Leveraging AI for legal discovery
Artificial Intelligence

Leveraging AI for legal discovery

E-discovery is a legal procedure for collecting and analyzing electronic documents. Large litigation cases may encompass large volumes of documents that cannot be efficiently reviewed by human experts alone.

Discovery costs account for 20 percent to 50 percent of all costs in federal litigation cases, and the total cost of discovery in federal and state litigation cases amounts to more than $26.3 billion per year.

E-discovery technologies leverage advances in big data and artificial intelligence (AI) to automate many aspects of legal discovery. Unlike AI developments in areas like autonomous vehicles, these advances complement rather than replace humans.

Many AI support tools use natural language processing techniques, which analyze the structure and meaning of language, to add intelligence to more conventional information retrieval technologies. These techniques enable some of the basic building blocks of e-discovery, like extracting important entities in a sentence and identifying the topic of a document.

Information retrieval technologies, like keyword searching and document databases, are also used in e-discovery but do not fall under the AI category.

Imagine you have just been tasked with reviewing a collection of hundreds of thousands of documents. Where do you begin?

You might start with creating a high-level overview of the different categories of document. Document clustering techniques can help with this, by grouping documents that have similar content. For example, emails, product design documents, and related marketing material about a specific product would be classified in the same group.

Hierarchical clustering can further organize these clusters into a hierarchical tree structure, which may help to navigate large document collections. Once related documents are clustered, topic modeling can be used to identify key concepts across the clustered groups and rank documents according to the importance of each concept to that document.

A cluster of documents about a meeting between two companies discussing a partnership might include topics such as product development, sales, accounting, markets, and strategy. From there, a document describing a proposed marketing campaign would rank high on concepts such as markets and strategy and low on accounting. Another document that discusses the cost of goods sold and margins would rank high on sales and accounting topics.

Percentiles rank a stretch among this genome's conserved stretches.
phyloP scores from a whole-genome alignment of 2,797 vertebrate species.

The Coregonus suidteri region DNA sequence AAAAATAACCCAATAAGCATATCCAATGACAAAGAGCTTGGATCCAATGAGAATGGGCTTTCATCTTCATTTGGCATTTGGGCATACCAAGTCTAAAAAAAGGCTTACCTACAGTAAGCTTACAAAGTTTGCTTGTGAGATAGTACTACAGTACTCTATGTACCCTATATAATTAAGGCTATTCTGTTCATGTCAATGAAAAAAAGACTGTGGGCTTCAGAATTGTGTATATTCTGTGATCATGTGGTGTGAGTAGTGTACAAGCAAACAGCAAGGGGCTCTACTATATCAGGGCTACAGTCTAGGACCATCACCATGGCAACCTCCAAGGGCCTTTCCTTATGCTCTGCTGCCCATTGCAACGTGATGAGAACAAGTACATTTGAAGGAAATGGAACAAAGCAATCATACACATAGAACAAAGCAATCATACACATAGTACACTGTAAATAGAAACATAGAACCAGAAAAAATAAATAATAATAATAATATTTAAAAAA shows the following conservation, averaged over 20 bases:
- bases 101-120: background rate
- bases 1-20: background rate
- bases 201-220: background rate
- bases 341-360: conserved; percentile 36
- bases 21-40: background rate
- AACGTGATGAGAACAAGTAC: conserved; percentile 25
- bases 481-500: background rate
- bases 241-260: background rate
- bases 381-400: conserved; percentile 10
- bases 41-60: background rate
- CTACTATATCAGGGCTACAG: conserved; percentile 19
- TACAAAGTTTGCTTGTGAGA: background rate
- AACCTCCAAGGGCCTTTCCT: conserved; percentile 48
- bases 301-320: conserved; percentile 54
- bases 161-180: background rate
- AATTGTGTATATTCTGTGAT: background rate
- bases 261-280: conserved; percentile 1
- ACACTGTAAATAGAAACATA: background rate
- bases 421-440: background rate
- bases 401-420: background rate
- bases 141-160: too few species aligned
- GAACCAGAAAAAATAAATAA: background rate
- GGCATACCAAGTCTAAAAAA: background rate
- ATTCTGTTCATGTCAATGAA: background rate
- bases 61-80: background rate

The third step in e-discovery analysis using natural language processing is named entity recognition (NER). This is the process of identifying nouns and noun phrases and then categorizing them into a small set of types, such a person, location, monetary amount, date, and organization. Like topic modeling and clustering, NER maps unstructured content to a more structured form such as a list of entities that appear in a document.

This allows for more precise searching than keywords because it is less subject to problems with words that are spelled the same but have different meanings. One could search for organizations that are banks, for instance, without retrieving emails in which someone refers to “banking on” a customer to commit to a sale.

NER can also help with improving search when acronyms are used. For example, “Bank of the United States” and “BoUS” could both be tagged as entities of type organization. This would require specialized tools for matching acronyms to their full names, as has been used in biomedical literature search.

Natural language processing techniques provide multiple levels of support for legal professionals. Clustering can help organize large document collections and provide something akin to a map of the domain. Topic modeling gives some insight into the key concepts of each document while NER extracts fine-grained details about important people, organizations, and events.

NexLP has created an e-discovery platform that leverages AI and natural language processing to interact with legal professionals. Automated techniques map from unstructured content, such as emails and document, to a more structured organization that lends itself to descriptive and analytic techniques. A key differentiator in NexLP’s platform, called Story Engine, is that it uses metadata about documents to construct a context for the text that is analyzed.

The DISCO e-discovery platform is a cloud-based solution designed to support the full lifecycle of e-discovery. The solution addresses some of the more mundane tasks in e-discovery, such as the need to rapidly ingest files, to the more advanced, such as representing the meaning of words. DISCO uses convolutional and recurrent neural networks that are suitable for multiple kinds of investigations.

AI does not have to function in isolation. Companies like NexLP and DISCO are creating e-discovery systems that offer a hybrid analysis workflow that leverages machine learning and natural language processing while enabling human experts to participate in the workflow.

The cost of legal discovery reaches into the tens of billions of dollars per year. Legal researchers are increasingly dependent on natural language processing tools, such as document clustering, topic modeling and named entity recognition. The most effective solutions leverage human expertise and AI to improve the efficiency and effectiveness of e-discovery.

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